International Baccalaureate Middle Years Programme (IBMYP)
Twain Middle School in Alexandria, Virginia is proud to offer the International Baccalaureate Middle Years Program to all of its students. All students at Twain, grades 7-8, will participate in the program. Students who will attend Thomas Edison High School continue the program in grades 9-10.
The IB Mission Statement
The International Baccalaureate Organization aims to develop inquiring, knowledgeable, and caring young people who help to create a better and more peaceful world through intercultural understanding and respect.
To this end, the IBO works with schools, governments, and international organizations to develop challenging programmes of international education and rigorous assessment. These programmes encourage students across the world to become active, compassionate and lifelong learners who understand that other people, with their differences, can also be right.
The IB Learner Profile – The Mission Statement in Action
The IB learner profile is the IB mission statement translated into a set of learning outcomes for the 21st century. The learner profile provides a long-term vision of education. It is a set of ideals that can inspire, motivate, and focus the work of schools and teachers, uniting them in a common purpose.
Why the Middle Years Program?
The IB Middle Years Program includes:
- rigorous learning objectives
- a student-centered approach to teaching
- international perspectives
- concern for the whole child
- sustained teaching and learning in more than one language
- a focus on learning how to learn
- the development of flexible thinking that prepares students to evaluate information critically and apply knowledge in complex, unfamiliar situations.
The MYP teaches tools for lifelong learning and fosters responsible attitudes that help students discover how to use what they learn to take principled action. The MYP’s focus on independent learning makes it the ideal preparation for the IB Diploma Program (DP) and the IB Career-related Certificate (IBCC).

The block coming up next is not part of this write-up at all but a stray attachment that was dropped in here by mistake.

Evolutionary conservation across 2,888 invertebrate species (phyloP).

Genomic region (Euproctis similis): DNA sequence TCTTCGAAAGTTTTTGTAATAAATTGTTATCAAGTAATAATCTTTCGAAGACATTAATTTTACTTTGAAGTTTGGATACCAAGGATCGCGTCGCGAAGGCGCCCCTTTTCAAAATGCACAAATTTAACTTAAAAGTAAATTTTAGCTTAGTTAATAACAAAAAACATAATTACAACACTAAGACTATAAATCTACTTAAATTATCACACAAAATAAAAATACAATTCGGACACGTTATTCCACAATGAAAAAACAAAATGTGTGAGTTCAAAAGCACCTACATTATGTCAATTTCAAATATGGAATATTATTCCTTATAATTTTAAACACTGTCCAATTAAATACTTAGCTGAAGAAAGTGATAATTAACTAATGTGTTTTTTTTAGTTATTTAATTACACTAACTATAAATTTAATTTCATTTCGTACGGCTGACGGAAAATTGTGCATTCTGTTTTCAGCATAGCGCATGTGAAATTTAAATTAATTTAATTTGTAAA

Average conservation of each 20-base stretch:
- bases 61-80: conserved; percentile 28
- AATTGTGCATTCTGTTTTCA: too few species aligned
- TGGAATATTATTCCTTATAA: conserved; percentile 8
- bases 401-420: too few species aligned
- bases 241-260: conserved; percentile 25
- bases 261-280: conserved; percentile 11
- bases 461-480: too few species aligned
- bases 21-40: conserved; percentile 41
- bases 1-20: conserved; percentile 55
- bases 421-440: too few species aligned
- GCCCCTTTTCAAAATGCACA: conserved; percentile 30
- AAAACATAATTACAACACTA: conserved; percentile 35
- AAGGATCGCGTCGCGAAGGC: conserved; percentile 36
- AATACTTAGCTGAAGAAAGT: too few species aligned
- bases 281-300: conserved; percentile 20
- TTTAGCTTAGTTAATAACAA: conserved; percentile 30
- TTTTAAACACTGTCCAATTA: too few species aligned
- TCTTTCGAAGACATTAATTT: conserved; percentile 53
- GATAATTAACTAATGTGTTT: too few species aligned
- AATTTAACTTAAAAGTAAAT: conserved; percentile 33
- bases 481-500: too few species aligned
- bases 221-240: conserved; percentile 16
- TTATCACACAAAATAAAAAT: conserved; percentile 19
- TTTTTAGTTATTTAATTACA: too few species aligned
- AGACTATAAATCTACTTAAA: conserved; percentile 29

Here’s what universities are saying about the IB Diploma Program:
- Harvard University, Marilyn McGrath Lewis, Asst. Dean of Admissions “Success in an IB program correlates well with success at Harvard. We are always pleased to see the credentials of the IB Diploma Program on the transcript.” GPA is not nearly as important a factor in university admission as the IB Diploma. If a student has to choose, choose the Diploma over protecting the GPA.”
- Duke University, Christoph Guttentag, Director of Undergraduate Admissions "One of the advantages of an IB curriculum is its structure and quality. It is a coordinated program, well established, well known and well respected. We know the quality of IB courses, and we think the IB curriculum is terrific."
- Brown University, Panetha Ott, Admissions Officer “I don’t think there is anyone who does not respect the I.B.”
- Virginia Tech, Dr. Eugene Carson “. . . IB students who attended that university (Virginia Tech) as freshmen significantly outperformed all other freshmen, including students who had taken Advanced Placement courses.”
Components of the IB Middle Years Program
At the core of all IB Programs is the learner profile-10 attributes fostered in students that promote their development as responsible members of their local, national, and global communities. IB learners strive to be inquirers, knowledgeable, thinkers, communicators, principled, open-minded, caring, risk-takers, balanced, and reflective.
In the MYP, students study 8 subject groups, with a minimum of 50 teaching hours per subject group each year. Distinctive features of the MYP include:
- Key and related concepts are big ideas, which form the basis of teaching and learning in the MYP. They ensure breadth and depth in the curriculum and promote learning within and across traditional disciplines.